Text size:

Top Five Questions for Prostate Cancer

Men's Health

Prostate cancer is the second-leading cause of cancer death in American men (behind lung cancer), accounting for about 30,000 deaths in 2012. Despite the numbers, prostate cancer, if discovered early, is highly treatable. About 1 in 6 men may be diagnosed with prostate cancer in their lifetime, but only 1 in 35 will die from it. The problem with catching it early is that prostate cancer starts without symptoms.

Srinath Sundararaman, MD, Medical Director of Radiation Oncology at Memorial Cancer Institute, sees dozens of prostate cancer patients each month. Dr. Sundararaman answered frequently asked questions about the disease.

1. At what age should a man begin to have prostate checkups?
There is no consensus on the age to begin screening prostate-specific antigen (PSA) levels revealed in blood tests and the only true marker for cancer. The controversy spans from over-diagnosing and over-treating men with prostate cancer to missing diagnoses at an early stage. It is important to start speaking to your primary care provider about prostate screening between age 40 to 50.

Because many guidelines cite age 50, Medicare doesn't cover a screening test for men younger than 50. This is unfortunate, as some men with higher risk, including African-Americans or men with multiple family members diagnosed with prostate cancer, should definitely be considered for screening at 40 or 45 and every year after. The standard recommendation is that men beginning between the ages of 40 and 50, be screened and absolutely should discuss the potential of prostate cancer with their primary care provider.

2. What are major risk factors for prostate cancer?
Prostate cancer seems to run in families. If two male family members have been diagnosed with prostate cancers, you are definitely at higher risk. Two out of three prostate cancers affect men older than age 65. African-American men are more than twice as likely to die of prostate cancer than white men. Asian and Latino men seem to have an even lower incidence of cancer and death rate. Diet, obesity and exercise may also play small factors in risk.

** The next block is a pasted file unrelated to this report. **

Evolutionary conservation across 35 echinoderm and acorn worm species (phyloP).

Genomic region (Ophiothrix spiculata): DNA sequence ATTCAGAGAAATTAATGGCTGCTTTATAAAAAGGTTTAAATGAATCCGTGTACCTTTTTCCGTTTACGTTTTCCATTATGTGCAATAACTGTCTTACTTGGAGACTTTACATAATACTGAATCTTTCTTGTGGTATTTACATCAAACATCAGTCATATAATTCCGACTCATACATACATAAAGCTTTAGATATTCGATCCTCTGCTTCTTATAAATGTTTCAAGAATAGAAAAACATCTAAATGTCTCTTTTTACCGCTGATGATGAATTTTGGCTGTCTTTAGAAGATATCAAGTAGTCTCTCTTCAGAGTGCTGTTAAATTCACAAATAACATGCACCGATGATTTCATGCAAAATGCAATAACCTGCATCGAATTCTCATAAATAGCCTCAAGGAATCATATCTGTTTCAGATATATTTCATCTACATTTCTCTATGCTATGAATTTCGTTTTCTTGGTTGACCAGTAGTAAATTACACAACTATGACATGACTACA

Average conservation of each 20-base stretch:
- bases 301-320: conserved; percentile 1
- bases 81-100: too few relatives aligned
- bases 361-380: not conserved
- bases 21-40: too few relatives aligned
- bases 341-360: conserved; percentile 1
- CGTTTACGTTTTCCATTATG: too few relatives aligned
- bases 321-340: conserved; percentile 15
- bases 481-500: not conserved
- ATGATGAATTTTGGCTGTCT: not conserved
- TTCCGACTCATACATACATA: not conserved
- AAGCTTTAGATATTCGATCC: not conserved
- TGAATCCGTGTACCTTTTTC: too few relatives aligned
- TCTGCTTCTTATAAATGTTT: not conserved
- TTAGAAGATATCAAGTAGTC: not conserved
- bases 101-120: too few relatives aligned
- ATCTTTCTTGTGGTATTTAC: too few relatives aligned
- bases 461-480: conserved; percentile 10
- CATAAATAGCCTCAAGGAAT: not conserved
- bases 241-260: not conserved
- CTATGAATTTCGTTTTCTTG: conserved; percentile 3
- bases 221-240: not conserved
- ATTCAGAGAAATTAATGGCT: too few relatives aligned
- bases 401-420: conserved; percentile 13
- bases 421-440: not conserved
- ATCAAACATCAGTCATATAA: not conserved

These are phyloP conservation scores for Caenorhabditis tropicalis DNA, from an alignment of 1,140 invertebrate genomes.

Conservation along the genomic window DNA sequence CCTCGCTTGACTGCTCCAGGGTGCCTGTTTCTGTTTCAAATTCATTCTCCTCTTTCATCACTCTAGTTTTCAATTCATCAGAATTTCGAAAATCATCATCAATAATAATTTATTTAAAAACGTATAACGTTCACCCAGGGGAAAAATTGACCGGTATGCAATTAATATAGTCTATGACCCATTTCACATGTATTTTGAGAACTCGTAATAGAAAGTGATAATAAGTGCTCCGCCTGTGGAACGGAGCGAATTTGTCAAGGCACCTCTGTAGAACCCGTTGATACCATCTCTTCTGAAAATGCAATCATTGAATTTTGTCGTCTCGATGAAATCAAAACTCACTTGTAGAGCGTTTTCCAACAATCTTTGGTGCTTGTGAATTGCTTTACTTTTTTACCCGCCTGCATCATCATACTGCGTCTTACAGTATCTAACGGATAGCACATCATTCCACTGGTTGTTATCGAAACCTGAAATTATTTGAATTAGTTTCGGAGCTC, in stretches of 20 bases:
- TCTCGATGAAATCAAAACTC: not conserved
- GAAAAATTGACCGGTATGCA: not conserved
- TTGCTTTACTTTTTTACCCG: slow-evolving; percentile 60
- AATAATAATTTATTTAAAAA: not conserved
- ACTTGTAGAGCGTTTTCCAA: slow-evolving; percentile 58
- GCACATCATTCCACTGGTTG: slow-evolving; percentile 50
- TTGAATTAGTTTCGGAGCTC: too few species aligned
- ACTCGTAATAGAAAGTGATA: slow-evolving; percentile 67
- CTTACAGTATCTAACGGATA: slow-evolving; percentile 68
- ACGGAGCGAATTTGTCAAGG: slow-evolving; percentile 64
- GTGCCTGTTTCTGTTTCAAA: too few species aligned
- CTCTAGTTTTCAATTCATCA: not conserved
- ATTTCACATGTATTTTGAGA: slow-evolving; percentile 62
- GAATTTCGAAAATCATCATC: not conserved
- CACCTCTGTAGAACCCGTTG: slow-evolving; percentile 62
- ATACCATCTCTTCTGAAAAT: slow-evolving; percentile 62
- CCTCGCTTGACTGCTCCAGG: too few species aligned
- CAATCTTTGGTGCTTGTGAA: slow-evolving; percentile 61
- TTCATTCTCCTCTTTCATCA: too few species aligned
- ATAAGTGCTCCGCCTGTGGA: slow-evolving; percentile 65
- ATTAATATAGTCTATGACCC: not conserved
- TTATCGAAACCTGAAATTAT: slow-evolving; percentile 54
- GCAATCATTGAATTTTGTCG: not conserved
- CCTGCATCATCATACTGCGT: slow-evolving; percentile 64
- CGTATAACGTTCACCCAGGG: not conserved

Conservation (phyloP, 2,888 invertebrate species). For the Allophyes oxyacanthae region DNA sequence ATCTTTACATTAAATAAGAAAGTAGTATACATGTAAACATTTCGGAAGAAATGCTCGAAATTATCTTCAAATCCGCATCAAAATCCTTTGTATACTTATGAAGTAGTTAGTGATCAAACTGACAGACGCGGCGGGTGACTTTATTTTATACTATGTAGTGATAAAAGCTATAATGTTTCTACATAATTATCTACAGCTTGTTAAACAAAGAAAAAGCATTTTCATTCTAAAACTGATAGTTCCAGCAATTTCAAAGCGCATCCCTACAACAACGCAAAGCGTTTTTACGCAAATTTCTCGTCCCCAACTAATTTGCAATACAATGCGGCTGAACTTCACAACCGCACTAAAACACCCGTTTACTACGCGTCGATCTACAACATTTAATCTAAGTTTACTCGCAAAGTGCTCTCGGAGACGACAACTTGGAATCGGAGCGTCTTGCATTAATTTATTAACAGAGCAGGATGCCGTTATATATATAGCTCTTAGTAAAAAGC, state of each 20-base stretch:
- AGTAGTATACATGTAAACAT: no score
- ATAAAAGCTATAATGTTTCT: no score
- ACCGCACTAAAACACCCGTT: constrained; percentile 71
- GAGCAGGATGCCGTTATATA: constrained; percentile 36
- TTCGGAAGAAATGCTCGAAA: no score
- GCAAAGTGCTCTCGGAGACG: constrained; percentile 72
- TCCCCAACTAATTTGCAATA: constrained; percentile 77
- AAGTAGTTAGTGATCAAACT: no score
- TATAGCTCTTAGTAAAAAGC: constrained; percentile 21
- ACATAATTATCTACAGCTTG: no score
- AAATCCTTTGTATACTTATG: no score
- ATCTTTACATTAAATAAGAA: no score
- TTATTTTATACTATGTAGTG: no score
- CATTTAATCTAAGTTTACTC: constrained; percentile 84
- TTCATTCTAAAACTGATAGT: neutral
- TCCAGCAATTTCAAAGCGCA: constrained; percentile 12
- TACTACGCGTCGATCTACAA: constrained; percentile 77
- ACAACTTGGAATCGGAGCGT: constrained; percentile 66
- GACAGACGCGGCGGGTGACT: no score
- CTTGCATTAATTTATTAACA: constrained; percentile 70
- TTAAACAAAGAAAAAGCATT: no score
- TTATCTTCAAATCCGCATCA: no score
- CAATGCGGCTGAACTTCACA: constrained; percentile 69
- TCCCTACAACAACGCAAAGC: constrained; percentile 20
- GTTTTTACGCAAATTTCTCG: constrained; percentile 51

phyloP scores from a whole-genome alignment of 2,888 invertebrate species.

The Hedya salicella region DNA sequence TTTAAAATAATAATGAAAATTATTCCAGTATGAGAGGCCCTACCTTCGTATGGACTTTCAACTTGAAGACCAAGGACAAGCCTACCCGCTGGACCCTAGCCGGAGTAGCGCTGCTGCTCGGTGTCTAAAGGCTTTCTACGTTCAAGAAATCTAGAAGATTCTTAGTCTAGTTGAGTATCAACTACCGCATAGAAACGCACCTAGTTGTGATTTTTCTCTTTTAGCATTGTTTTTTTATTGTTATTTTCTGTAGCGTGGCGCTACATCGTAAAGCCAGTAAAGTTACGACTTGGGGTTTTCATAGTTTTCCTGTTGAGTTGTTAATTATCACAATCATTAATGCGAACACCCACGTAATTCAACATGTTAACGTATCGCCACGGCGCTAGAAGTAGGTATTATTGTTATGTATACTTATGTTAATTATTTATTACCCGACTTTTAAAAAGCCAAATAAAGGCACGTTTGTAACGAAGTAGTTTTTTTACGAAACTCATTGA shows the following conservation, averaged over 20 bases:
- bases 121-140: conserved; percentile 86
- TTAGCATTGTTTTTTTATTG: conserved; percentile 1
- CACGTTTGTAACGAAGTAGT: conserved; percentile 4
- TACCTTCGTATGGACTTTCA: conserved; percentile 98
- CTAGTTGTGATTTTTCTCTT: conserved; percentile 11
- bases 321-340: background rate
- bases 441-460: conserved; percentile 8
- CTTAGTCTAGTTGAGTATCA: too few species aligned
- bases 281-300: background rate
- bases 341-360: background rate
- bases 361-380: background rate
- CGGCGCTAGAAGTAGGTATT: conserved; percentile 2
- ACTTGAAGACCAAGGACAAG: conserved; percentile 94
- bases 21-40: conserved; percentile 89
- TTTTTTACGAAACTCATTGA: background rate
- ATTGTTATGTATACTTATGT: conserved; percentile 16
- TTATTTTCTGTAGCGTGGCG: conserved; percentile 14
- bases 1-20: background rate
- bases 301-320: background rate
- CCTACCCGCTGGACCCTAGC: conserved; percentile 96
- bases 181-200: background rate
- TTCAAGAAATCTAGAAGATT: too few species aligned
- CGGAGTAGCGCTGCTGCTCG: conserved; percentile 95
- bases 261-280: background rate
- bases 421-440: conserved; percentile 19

Of course, men are less likely to get check-ups, especially when conditions like erectile dysfunction or incontinence are ultimately involved. This is why loved ones and family should encourage the men in their life to get screened regularly.

3. How can I tell the symptoms of prostate cancer from an ordinary urinary tract infection?
In 90 percent of cases of men newly diagnosed with prostate cancer, there are no symptoms. The lack of symptoms describes the paradox of prostate cancer diagnosis. Men without any discernible symptoms should not hesitate to be screened.

4. Does an enlarged prostate (Benign prostatic hyperplasia or BPH) or prostatitis lead to prostate cancer?
These conditions are uniquely distinct, and do not raise cancer risk, but both can make it more difficult to diagnose prostate cancer. BPH and prostatitis gradually increase PSA levels, which raise the red flag for cancer. As men age, the prostate naturally grows larger, with about half of men between ages 50-60 experiencing BPH. An enlarged gland may physically obscure small cancers, and imaging is less than perfect.

5. How is prostate cancer treated?
In treating prostate cancer, staging is much less important than with other cancers. Instead the severity of the cancer is categorized or stratified into risk levels, determined by a Gleason Score, which grades prostate cancer cells by how they look compared to normal cells under a microscope. Patients with low-risk, localized, nonaggressive tumors may require little treatment more than regular monitoring, screening and biopsies. The most aggressive cancers may be treated with radiation, chemotherapy, surgery and any means necessary.

The important thing is that men empower themselves with regular check ups and speak openly with their physician about the prostate. It is also very valuable and important to involve men's significant others in decision-making considering the psychological and sexuality implications of treatment options. Memorial Cancer Institute offers screenings and advanced care for prostate cancer at every level.